Volume 27 - Article 11 | Pages 299–338
Mortality decline and reproductive change during the Dutch demographic transition: Revisiting a traditional debate with new data
|Date received:||11 Nov 2011|
|Date published:||23 Aug 2012|
|Keywords:||19th century, children ever born, demographic transition, fertility decline, historical samples, micro-data, mortality decline, Netherlands, spacing, Spain, stopping|
Background: According to classic demographic transition theory, mortality change is the key factor that triggers a decline in fertility. Research on this topic has mostly relied on aggregate or time series data. Since fertility is based on the joint decisions of couples when confronted with specific fertility-childhood mortality outcomes, a focus on the experiences of individual couples is needed. Recently, Reher and Sanz-Gimeno used this approach to analyze individual longitudinal data for the Spanish town of Aranjuez.
Objective: We investigate whether, in a country and in populations characterized by varying cultural and socioeconomic circumstances, family organization, and demographic regimes, the same mechanisms influenced the process of fertility decline as in Spain.
Methods: The study uses micro longitudinal data from the Historical Sample of the Netherlands for a period stretching from the last quarter of the 19th century to the middle of the 20th century, and demographic measures identical to those used in the Spanish study to test whether the decline in fertility was triggered by the decline in mortality at the level of the family. As religious groups and social classes differed in their ability to correctly assess the implications of mortality levels, and in their willingness, readiness, and ability to react to these changes by adapting their reproductive behavior, we also compared the effect of mortality decline by the religion and the social class of the couples.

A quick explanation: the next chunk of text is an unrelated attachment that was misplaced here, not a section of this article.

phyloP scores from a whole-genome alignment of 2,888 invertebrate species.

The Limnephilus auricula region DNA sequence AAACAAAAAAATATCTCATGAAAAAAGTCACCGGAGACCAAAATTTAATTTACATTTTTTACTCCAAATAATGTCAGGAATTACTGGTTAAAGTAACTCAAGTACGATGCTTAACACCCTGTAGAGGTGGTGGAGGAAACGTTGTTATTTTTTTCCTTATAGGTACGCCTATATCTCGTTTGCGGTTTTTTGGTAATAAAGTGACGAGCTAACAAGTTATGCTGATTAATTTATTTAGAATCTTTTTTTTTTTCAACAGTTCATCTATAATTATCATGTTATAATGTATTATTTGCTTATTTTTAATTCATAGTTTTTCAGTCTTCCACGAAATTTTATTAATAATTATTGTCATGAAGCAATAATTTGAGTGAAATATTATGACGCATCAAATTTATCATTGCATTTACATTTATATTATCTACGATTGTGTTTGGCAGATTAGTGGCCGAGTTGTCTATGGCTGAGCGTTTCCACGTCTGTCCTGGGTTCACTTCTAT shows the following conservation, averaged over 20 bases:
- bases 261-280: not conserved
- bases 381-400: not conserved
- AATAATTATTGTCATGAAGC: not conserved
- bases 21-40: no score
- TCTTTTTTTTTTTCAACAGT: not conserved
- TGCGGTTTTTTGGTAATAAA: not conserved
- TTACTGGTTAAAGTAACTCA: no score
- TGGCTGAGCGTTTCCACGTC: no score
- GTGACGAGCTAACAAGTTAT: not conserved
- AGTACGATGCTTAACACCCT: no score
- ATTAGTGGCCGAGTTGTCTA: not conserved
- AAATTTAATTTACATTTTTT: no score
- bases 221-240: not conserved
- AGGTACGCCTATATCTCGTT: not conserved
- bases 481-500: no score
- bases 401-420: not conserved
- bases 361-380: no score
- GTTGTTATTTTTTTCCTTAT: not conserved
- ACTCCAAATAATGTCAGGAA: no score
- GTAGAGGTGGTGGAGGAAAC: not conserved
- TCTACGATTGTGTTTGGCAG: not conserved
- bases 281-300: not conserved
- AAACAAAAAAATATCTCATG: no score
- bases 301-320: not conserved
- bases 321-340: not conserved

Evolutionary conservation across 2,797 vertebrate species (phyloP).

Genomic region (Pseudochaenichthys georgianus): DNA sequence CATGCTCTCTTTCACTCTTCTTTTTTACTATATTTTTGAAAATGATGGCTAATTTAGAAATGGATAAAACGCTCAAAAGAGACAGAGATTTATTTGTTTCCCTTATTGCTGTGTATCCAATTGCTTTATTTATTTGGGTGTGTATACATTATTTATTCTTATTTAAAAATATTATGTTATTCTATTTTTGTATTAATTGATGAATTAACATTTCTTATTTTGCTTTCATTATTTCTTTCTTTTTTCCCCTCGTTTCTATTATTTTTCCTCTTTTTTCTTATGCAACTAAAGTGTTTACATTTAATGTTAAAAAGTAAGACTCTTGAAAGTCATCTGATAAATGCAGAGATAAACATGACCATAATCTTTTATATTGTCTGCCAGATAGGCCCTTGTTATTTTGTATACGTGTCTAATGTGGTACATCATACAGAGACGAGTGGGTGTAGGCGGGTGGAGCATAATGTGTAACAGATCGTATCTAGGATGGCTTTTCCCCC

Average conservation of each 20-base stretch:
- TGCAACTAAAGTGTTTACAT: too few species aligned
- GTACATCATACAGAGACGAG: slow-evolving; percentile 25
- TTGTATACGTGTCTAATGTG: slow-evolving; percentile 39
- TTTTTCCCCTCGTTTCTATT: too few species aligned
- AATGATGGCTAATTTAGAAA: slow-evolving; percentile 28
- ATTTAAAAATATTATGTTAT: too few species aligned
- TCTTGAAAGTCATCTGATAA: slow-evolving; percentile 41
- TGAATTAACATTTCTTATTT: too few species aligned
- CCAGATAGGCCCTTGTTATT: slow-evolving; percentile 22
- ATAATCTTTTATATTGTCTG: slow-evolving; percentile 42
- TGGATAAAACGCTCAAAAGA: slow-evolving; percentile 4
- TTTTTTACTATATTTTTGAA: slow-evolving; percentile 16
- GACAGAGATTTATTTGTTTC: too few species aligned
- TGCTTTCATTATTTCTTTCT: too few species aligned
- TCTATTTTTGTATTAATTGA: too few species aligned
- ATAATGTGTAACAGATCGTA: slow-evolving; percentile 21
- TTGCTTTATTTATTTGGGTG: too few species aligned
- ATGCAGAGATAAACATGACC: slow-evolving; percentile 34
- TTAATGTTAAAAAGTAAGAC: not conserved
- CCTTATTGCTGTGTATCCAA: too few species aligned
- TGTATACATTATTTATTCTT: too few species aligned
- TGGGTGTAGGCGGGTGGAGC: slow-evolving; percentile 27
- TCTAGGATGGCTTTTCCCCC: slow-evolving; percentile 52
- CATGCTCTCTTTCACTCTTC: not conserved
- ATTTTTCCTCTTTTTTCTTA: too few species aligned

Results: We observed that childhood survival had clear effects on reproduction, the chances of having another child, and the length of the intervals between births, which indicates that this variable was crucial for fertility decisions. This pattern was especially strong after 1900. There were rather consistent and expected differences in the reactions to the survival of children by social class and religious group. Whereas skilled workers were rather sensitive to the number of surviving children, farm families were much less likely to allow their chance to have another child and the length of the intervals between births to be affected by the number of surviving children. Liberal Protestant couples differed sharply from Orthodox Protestant and Catholic couples in their reactions to the increase in the number of surviving children. In both the Netherlands and in Spain, the familial experience of childhood survival was central in determining reproductive strategies, although interesting differences can be seen.
Conclusions: Our findings on the large differences in the fertility reactions to (changing) mortality patterns strongly support the idea that there were multiple fertility declines, or a variety of paths to lower fertility. Basically, whether couples implement fertility strategies in reaction to the number of surviving offspring is determined by how people perceive their lives. The willingness and the ability to implement such a reproductive strategy stem from the ability of couples to think about long-term goals; their ability to perceive the way the survival or the death of their offspring affects family size and family well-being over the short, medium, and long term; and the degree to which they are willing to make decisions to achieve those long-term goals.
Frans van Poppel - Nederlands Interdisciplinair Demografisch Instituut (NIDI), the Netherlands
David Reher - Universidad Complutense de Madrid, Spain
Alberto Sanz-Gimeno - Universidad Complutense de Madrid, Spain
María Sanchez-Dominguez - Universidad Complutense de Madrid, Spain
Erik Beekink - Nederlands Interdisciplinair Demografisch Instituut (NIDI), the Netherlands
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